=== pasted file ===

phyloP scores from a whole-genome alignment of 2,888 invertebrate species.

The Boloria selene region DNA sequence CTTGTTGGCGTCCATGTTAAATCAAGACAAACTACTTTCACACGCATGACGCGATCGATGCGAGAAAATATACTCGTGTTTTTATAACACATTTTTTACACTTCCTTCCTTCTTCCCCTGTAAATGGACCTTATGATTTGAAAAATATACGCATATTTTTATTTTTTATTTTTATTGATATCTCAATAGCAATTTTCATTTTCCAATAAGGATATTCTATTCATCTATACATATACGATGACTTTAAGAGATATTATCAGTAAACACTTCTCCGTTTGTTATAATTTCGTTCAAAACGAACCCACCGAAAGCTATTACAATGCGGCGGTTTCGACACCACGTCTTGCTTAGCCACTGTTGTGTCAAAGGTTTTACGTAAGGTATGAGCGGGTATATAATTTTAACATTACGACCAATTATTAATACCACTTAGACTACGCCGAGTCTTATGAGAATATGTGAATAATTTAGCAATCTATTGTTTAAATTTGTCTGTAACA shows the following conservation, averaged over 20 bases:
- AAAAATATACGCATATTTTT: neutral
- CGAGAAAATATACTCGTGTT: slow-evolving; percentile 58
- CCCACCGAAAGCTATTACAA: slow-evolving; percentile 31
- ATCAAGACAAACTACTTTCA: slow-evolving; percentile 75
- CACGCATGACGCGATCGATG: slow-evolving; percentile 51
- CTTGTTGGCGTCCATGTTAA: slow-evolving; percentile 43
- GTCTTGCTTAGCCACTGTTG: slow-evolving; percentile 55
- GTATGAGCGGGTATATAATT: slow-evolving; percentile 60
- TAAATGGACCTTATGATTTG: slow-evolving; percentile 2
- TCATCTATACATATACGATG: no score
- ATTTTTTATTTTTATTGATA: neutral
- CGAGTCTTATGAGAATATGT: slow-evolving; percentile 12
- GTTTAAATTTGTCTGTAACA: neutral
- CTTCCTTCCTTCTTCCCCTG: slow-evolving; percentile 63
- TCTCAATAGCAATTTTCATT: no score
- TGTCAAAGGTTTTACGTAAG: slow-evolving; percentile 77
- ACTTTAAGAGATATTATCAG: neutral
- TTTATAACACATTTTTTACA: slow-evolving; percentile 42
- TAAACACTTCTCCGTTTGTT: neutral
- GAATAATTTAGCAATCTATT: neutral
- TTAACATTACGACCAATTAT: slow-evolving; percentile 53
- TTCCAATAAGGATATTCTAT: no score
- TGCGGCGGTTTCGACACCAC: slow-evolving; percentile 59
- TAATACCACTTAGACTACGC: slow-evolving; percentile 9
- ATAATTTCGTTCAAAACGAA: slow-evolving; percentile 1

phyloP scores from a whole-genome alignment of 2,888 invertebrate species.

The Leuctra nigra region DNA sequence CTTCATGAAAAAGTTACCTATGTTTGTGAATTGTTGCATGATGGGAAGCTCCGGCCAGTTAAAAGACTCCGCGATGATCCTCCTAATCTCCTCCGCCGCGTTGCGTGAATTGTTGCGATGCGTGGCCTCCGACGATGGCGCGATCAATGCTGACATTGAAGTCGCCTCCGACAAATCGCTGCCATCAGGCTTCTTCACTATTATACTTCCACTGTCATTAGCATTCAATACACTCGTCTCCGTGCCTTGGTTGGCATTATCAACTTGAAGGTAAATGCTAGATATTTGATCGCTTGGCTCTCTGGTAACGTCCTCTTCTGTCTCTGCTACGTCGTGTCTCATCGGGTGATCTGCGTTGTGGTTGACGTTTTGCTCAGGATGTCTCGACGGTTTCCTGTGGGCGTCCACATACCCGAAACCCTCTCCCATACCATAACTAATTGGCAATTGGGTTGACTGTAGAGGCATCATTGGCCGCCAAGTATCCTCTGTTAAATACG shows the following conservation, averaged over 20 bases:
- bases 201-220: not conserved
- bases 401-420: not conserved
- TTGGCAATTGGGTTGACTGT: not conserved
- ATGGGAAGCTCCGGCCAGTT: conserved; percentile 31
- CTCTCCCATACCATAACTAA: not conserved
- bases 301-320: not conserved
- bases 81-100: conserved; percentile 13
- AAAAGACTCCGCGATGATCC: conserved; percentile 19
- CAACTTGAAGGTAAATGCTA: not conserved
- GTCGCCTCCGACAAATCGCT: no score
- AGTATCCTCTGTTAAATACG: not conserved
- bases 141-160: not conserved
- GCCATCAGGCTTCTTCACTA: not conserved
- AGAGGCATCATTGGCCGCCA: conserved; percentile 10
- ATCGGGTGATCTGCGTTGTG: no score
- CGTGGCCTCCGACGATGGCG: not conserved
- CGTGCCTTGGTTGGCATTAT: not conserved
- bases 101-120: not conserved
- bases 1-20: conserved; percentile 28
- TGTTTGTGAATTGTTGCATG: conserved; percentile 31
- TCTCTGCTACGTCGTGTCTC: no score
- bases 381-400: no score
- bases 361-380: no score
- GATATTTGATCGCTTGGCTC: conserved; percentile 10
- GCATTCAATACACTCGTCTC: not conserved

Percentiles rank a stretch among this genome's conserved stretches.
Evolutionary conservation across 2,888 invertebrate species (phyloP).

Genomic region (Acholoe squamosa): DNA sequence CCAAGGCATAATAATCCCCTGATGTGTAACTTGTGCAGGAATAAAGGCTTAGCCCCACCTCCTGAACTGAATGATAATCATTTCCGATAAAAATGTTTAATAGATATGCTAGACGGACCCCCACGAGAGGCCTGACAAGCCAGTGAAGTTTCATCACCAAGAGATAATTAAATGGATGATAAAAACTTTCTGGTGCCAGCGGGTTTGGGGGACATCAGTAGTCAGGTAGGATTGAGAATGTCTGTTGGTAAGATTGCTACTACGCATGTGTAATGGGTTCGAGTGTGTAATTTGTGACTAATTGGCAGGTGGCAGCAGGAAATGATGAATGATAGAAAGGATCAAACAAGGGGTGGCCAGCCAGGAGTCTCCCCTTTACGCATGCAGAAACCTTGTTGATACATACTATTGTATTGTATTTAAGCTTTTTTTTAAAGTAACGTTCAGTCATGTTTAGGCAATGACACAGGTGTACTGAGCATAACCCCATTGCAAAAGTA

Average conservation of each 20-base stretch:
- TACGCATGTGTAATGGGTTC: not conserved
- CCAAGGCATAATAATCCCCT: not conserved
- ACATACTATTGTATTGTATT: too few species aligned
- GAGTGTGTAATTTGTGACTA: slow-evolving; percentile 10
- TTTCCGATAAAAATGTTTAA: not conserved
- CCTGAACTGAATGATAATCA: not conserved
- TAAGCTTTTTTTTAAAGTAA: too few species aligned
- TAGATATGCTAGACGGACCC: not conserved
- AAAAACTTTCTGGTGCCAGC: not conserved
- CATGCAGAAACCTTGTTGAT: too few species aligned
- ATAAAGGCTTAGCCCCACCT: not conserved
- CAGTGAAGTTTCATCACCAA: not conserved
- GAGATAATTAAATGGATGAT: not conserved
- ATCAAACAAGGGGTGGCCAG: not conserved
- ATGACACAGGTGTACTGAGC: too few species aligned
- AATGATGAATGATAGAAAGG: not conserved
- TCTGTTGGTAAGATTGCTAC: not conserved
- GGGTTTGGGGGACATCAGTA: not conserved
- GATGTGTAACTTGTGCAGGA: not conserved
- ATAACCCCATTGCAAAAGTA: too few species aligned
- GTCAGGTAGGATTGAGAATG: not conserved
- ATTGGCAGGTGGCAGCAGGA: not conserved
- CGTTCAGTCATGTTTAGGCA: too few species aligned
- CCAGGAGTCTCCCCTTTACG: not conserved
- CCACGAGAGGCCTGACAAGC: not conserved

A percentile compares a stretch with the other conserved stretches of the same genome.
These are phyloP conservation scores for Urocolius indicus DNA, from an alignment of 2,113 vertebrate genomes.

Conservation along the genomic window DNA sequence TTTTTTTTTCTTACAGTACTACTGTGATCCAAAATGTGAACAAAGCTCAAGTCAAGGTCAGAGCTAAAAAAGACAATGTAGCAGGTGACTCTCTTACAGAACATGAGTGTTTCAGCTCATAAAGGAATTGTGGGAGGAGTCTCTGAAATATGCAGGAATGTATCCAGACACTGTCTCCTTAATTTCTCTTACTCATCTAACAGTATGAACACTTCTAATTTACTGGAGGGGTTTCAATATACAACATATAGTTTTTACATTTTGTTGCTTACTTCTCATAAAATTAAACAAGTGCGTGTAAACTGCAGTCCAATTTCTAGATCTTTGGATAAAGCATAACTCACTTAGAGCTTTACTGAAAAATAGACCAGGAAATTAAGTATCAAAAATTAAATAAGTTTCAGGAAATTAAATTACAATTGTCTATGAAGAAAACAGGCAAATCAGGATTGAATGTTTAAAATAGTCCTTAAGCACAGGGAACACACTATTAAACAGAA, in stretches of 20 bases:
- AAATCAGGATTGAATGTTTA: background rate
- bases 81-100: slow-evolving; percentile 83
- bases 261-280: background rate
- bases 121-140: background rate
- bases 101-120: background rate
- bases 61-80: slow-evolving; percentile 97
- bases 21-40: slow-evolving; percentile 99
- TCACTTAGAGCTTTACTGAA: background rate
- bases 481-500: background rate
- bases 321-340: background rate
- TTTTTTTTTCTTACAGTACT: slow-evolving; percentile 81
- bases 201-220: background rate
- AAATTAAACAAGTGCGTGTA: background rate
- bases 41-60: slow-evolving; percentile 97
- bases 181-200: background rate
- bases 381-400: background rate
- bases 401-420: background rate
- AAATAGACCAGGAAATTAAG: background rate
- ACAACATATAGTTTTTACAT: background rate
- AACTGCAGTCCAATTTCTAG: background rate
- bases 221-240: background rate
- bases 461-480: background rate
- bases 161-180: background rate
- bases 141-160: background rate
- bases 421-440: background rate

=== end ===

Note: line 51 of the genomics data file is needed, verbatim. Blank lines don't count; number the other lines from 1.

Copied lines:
- bases 381-400: no score